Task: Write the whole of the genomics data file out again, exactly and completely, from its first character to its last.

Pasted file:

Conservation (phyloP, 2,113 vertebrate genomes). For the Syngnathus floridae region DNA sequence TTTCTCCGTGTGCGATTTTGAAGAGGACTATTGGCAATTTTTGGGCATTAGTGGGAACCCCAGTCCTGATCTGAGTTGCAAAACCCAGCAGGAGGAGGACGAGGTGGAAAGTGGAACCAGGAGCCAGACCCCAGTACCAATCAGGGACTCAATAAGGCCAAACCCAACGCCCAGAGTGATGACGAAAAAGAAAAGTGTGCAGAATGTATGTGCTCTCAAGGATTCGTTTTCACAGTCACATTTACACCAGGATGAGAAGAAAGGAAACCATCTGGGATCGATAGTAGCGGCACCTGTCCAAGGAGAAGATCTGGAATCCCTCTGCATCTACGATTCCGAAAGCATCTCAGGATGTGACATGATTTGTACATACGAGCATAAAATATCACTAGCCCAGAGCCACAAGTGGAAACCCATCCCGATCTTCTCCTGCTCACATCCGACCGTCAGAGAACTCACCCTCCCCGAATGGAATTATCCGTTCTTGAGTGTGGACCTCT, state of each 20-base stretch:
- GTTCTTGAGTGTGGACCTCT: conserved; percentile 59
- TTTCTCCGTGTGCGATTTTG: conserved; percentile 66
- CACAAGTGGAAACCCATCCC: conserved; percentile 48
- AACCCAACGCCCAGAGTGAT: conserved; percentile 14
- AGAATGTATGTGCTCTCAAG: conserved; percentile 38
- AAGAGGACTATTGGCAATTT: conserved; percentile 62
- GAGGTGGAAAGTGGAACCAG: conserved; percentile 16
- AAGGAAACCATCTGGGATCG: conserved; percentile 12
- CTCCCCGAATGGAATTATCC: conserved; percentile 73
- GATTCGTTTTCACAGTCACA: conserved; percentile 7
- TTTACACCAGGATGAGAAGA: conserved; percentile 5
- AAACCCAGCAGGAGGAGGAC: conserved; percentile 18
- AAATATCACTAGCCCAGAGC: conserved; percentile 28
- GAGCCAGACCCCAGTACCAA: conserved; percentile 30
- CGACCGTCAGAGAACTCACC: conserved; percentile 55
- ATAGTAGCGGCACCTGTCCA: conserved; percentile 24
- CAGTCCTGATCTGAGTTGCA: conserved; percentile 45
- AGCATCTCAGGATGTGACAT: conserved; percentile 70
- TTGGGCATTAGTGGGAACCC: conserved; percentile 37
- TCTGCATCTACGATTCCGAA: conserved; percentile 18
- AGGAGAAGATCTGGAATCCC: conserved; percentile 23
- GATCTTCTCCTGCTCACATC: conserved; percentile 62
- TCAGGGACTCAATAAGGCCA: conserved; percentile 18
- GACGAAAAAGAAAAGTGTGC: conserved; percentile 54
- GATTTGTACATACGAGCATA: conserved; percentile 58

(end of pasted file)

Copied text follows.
Conservation (phyloP, 2,113 vertebrate genomes). For the Syngnathus floridae region DNA sequence TTTCTCCGTGTGCGATTTTGAAGAGGACTATTGGCAATTTTTGGGCATTAGTGGGAACCCCAGTCCTGATCTGAGTTGCAAAACCCAGCAGGAGGAGGACGAGGTGGAAAGTGGAACCAGGAGCCAGACCCCAGTACCAATCAGGGACTCAATAAGGCCAAACCCAACGCCCAGAGTGATGACGAAAAAGAAAAGTGTGCAGAATGTATGTGCTCTCAAGGATTCGTTTTCACAGTCACATTTACACCAGGATGAGAAGAAAGGAAACCATCTGGGATCGATAGTAGCGGCACCTGTCCAAGGAGAAGATCTGGAATCCCTCTGCATCTACGATTCCGAAAGCATCTCAGGATGTGACATGATTTGTACATACGAGCATAAAATATCACTAGCCCAGAGCCACAAGTGGAAACCCATCCCGATCTTCTCCTGCTCACATCCGACCGTCAGAGAACTCACCCTCCCCGAATGGAATTATCCGTTCTTGAGTGTGGACCTCT, state of each 20-base stretch:
- GTTCTTGAGTGTGGACCTCT: conserved; percentile 59
- TTTCTCCGTGTGCGATTTTG: conserved; percentile 66
- CACAAGTGGAAACCCATCCC: conserved; percentile 48
- AACCCAACGCCCAGAGTGAT: conserved; percentile 14
- AGAATGTATGTGCTCTCAAG: conserved; percentile 38
- AAGAGGACTATTGGCAATTT: conserved; percentile 62
- GAGGTGGAAAGTGGAACCAG: conserved; percentile 16
- AAGGAAACCATCTGGGATCG: conserved; percentile 12
- CTCCCCGAATGGAATTATCC: conserved; percentile 73
- GATTCGTTTTCACAGTCACA: conserved; percentile 7
- TTTACACCAGGATGAGAAGA: conserved; percentile 5
- AAACCCAGCAGGAGGAGGAC: conserved; percentile 18
- AAATATCACTAGCCCAGAGC: conserved; percentile 28
- GAGCCAGACCCCAGTACCAA: conserved; percentile 30
- CGACCGTCAGAGAACTCACC: conserved; percentile 55
- ATAGTAGCGGCACCTGTCCA: conserved; percentile 24
- CAGTCCTGATCTGAGTTGCA: conserved; percentile 45
- AGCATCTCAGGATGTGACAT: conserved; percentile 70
- TTGGGCATTAGTGGGAACCC: conserved; percentile 37
- TCTGCATCTACGATTCCGAA: conserved; percentile 18
- AGGAGAAGATCTGGAATCCC: conserved; percentile 23
- GATCTTCTCCTGCTCACATC: conserved; percentile 62
- TCAGGGACTCAATAAGGCCA: conserved; percentile 18
- GACGAAAAAGAAAAGTGTGC: conserved; percentile 54
- GATTTGTACATACGAGCATA: conserved; percentile 58